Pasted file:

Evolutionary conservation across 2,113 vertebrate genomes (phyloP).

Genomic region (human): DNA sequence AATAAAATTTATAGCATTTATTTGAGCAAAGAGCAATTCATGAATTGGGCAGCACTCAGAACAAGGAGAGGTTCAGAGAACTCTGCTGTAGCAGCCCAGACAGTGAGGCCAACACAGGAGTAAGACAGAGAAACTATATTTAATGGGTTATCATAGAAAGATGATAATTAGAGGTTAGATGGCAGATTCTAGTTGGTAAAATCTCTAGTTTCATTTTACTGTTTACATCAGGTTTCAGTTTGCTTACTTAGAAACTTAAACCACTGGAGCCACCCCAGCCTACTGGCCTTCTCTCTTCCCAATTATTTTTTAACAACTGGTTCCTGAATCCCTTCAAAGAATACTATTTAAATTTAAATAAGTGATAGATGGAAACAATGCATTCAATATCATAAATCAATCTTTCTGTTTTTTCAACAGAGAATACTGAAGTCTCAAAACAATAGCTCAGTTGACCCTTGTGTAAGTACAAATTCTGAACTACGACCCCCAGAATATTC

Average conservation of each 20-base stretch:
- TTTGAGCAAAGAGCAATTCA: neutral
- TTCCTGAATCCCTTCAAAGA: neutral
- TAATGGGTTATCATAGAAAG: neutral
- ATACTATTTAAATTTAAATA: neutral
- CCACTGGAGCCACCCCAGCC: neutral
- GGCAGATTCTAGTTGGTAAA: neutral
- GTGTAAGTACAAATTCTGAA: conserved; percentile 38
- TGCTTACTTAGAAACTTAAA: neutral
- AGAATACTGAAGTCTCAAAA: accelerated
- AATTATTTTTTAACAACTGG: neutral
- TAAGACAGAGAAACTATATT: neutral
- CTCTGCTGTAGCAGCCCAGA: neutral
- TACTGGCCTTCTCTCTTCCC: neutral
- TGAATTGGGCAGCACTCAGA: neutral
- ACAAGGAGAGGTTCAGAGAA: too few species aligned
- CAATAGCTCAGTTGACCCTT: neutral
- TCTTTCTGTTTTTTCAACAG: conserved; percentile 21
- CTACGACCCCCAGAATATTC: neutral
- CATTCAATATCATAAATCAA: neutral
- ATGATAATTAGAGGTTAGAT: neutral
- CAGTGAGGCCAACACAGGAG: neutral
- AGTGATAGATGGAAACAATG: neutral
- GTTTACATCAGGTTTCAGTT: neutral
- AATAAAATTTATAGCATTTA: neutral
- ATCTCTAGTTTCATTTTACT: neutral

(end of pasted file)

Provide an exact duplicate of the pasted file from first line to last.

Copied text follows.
Evolutionary conservation across 2,113 vertebrate genomes (phyloP).

Genomic region (human): DNA sequence AATAAAATTTATAGCATTTATTTGAGCAAAGAGCAATTCATGAATTGGGCAGCACTCAGAACAAGGAGAGGTTCAGAGAACTCTGCTGTAGCAGCCCAGACAGTGAGGCCAACACAGGAGTAAGACAGAGAAACTATATTTAATGGGTTATCATAGAAAGATGATAATTAGAGGTTAGATGGCAGATTCTAGTTGGTAAAATCTCTAGTTTCATTTTACTGTTTACATCAGGTTTCAGTTTGCTTACTTAGAAACTTAAACCACTGGAGCCACCCCAGCCTACTGGCCTTCTCTCTTCCCAATTATTTTTTAACAACTGGTTCCTGAATCCCTTCAAAGAATACTATTTAAATTTAAATAAGTGATAGATGGAAACAATGCATTCAATATCATAAATCAATCTTTCTGTTTTTTCAACAGAGAATACTGAAGTCTCAAAACAATAGCTCAGTTGACCCTTGTGTAAGTACAAATTCTGAACTACGACCCCCAGAATATTC

Average conservation of each 20-base stretch:
- TTTGAGCAAAGAGCAATTCA: neutral
- TTCCTGAATCCCTTCAAAGA: neutral
- TAATGGGTTATCATAGAAAG: neutral
- ATACTATTTAAATTTAAATA: neutral
- CCACTGGAGCCACCCCAGCC: neutral
- GGCAGATTCTAGTTGGTAAA: neutral
- GTGTAAGTACAAATTCTGAA: conserved; percentile 38
- TGCTTACTTAGAAACTTAAA: neutral
- AGAATACTGAAGTCTCAAAA: accelerated
- AATTATTTTTTAACAACTGG: neutral
- TAAGACAGAGAAACTATATT: neutral
- CTCTGCTGTAGCAGCCCAGA: neutral
- TACTGGCCTTCTCTCTTCCC: neutral
- TGAATTGGGCAGCACTCAGA: neutral
- ACAAGGAGAGGTTCAGAGAA: too few species aligned
- CAATAGCTCAGTTGACCCTT: neutral
- TCTTTCTGTTTTTTCAACAG: conserved; percentile 21
- CTACGACCCCCAGAATATTC: neutral
- CATTCAATATCATAAATCAA: neutral
- ATGATAATTAGAGGTTAGAT: neutral
- CAGTGAGGCCAACACAGGAG: neutral
- AGTGATAGATGGAAACAATG: neutral
- GTTTACATCAGGTTTCAGTT: neutral
- AATAAAATTTATAGCATTTA: neutral
- ATCTCTAGTTTCATTTTACT: neutral